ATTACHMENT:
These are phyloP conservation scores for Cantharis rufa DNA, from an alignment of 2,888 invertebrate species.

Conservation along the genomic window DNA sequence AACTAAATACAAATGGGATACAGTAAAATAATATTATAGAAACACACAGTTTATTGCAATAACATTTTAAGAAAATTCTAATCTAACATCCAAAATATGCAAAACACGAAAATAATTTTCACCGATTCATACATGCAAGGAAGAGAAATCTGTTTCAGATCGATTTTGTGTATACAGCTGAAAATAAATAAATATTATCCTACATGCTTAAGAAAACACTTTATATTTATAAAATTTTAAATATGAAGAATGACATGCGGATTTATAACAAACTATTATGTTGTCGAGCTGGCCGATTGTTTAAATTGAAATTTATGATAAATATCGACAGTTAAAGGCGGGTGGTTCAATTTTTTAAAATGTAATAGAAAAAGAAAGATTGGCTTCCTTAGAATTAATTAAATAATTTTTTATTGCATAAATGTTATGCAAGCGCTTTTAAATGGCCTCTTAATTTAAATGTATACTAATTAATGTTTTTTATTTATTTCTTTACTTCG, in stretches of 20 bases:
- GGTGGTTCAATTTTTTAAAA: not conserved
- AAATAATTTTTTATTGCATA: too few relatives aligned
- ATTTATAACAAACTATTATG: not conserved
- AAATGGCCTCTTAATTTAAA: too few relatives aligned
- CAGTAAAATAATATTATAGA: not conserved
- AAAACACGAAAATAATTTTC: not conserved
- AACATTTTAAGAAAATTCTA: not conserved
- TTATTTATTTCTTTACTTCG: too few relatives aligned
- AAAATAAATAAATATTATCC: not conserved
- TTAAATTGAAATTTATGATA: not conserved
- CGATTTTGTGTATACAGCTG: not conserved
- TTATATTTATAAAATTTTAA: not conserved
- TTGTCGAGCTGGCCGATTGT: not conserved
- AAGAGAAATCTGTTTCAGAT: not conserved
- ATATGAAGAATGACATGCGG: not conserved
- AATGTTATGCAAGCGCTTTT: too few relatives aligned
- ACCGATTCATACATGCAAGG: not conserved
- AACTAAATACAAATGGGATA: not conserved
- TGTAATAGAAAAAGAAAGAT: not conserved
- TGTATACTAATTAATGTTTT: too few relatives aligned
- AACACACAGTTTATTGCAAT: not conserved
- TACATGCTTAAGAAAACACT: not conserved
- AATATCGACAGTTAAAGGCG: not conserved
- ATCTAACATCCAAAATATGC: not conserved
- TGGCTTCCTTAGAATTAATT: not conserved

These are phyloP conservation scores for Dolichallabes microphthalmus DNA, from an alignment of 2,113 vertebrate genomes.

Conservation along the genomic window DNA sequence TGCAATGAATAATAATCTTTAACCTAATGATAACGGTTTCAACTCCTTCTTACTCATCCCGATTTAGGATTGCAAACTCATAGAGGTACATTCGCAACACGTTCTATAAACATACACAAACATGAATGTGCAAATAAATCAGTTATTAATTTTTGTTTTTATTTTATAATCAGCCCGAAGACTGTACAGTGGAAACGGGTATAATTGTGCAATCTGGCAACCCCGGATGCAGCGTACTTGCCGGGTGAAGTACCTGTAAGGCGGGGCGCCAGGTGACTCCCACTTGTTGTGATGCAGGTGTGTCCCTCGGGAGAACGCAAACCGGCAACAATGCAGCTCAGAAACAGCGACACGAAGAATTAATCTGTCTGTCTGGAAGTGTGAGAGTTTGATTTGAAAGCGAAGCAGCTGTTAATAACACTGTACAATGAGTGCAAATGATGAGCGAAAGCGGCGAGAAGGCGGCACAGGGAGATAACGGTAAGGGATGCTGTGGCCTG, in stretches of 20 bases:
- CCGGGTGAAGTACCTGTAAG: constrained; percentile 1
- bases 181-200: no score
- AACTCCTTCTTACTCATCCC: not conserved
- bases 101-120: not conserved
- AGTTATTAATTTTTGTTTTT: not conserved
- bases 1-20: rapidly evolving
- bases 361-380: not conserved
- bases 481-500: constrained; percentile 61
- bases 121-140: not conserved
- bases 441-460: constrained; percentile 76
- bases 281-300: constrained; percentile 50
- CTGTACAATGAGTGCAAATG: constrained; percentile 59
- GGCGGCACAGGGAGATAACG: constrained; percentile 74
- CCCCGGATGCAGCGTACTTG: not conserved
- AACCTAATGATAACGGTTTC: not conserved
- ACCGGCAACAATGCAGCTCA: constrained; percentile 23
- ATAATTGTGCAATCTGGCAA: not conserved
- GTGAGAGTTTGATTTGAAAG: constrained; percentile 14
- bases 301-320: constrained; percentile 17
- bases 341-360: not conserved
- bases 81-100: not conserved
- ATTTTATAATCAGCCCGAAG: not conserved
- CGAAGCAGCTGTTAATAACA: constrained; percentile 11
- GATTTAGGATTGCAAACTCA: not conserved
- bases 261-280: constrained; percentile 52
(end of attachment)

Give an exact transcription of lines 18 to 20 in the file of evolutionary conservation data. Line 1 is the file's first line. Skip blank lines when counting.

- AATGTTATGCAAGCGCTTTT: too few relatives aligned
- ACCGATTCATACATGCAAGG: not conserved
- AACTAAATACAAATGGGATA: not conserved